Howling Into the Wind: Listen to the Rain

As I write this, on a Sunday, I watch the fall of a steady downpour of rain. This is the first rain I’ve seen here since I moved to Arkansas, and it breaks a super hardcore heatwave that’s been in place since my first day in the state. Listening to the rain coming down through the branches of the trees in the neighborhood, I’m reminded of how nurturing various sounds can be for me. The sound of falling rain holds a special place for me, as I have been caught in rainstorms while walking through old forest paths in Germany more times than I can recall. The soft patter of the initial raindrops has always been a quiet, calming sound for my thoughts. And here on this Sunday, I certainly need this in my life at this moment.

Now, I’m two days later on – a warmish Tuesday afternoon. The sound of rain has been replaced with Billy Joel’s “It’s Still Rock and Roll to Me” from his “Glass Houses” album. Incidentally, this album was my first introduction to Joel’s music. Still, music from the “Glass Houses” album is always a comforting reminder of my freshman year in high school – Montgomery Catholic High School. That wasn’t an easy time in my life, I was transitioning into life as a teenager – starting to come into my own with my personal opinions on a wide variety of topics. Over time, I found myself disagreeing with my parents on a lot of issues – enough to create a widening gap between myself and them which would never be crossed or narrowed. There were a lot of disagreements, arguments, and – sadly – accusations hurled between us. But all of that strife also helped me to grow. I learned how to stand up for my perspective. Unfortunately, I didn’t learn to temper my vehemence concerning our differences until sometime in my forties. As I said, that gap of differences was never bridged.

Recently, the Supreme Court has handed down a set of rulings on Rove vs. Wade, as well as a case concerning a football coach’s right to pray at the fifty-yard line after games had ended. Most of the Pagan community is rather hardcore left, particularly when compared to me – a left-of-center individual. Many right-wing Pagans take that as a sign that I am with them on many issues, but the reality is that I am not. Over time, I’ve caught the lower levels of the Nine Hells for my perspective from both sides. Pagans on the Right-wing of the political equation tend to not believe in a middle-ground. Lately the Pagans on the Left-wing have adopted a similar stance. Those Pagans who find themselves in the center area get vilified by both sides of the equation. Such vehement adherence is laudable to either element, even from my seat in the middle. Or at least I find it laudable until insults start to be hurled.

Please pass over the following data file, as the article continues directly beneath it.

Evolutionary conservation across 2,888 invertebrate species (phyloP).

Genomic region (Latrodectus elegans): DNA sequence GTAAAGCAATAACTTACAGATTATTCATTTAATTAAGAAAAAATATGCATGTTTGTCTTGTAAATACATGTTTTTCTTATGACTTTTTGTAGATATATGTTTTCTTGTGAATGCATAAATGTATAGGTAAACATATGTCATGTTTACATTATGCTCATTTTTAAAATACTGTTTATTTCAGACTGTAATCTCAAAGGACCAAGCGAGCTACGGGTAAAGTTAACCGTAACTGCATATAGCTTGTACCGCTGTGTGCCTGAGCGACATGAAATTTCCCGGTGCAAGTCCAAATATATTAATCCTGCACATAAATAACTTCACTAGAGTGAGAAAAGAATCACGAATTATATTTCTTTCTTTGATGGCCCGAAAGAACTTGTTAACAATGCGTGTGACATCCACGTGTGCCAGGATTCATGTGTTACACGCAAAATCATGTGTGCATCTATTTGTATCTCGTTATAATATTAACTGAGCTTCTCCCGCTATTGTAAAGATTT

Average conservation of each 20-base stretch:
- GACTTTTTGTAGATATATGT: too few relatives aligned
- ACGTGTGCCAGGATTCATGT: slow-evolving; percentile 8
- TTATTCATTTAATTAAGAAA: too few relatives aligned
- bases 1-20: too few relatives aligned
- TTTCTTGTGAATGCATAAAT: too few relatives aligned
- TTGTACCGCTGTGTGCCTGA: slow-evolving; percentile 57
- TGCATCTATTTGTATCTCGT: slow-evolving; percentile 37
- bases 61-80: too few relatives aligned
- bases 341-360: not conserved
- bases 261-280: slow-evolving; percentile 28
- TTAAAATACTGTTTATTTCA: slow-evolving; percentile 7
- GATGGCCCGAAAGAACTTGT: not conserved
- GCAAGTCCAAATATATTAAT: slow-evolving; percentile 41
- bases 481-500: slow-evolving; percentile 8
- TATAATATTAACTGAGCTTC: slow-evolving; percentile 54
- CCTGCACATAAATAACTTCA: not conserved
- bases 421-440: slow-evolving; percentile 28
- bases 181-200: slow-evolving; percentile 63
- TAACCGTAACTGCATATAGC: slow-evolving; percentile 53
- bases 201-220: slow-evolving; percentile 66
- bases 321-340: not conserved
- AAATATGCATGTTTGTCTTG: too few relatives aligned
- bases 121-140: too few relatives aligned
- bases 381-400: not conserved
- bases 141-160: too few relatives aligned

Politics has never been a part of my Spirituality. Unfortunately, as today’s cultural and political environments continue to dominate everyday life, those of us in the middle are finding ourselves pulled into the arena of politics. Our opinions and perspectives are considered to be wrong and cowardly…simply because we don’t share opinions with others. Everyone on the left and right seem to be gathering themselves up for battle in the insipid “culture wars” that are burning through everyday life. “Pick a side.” “This God/dess is gathering soldiers for the battle. You’re former military. Join Their side.” When I decline, I’m vilified.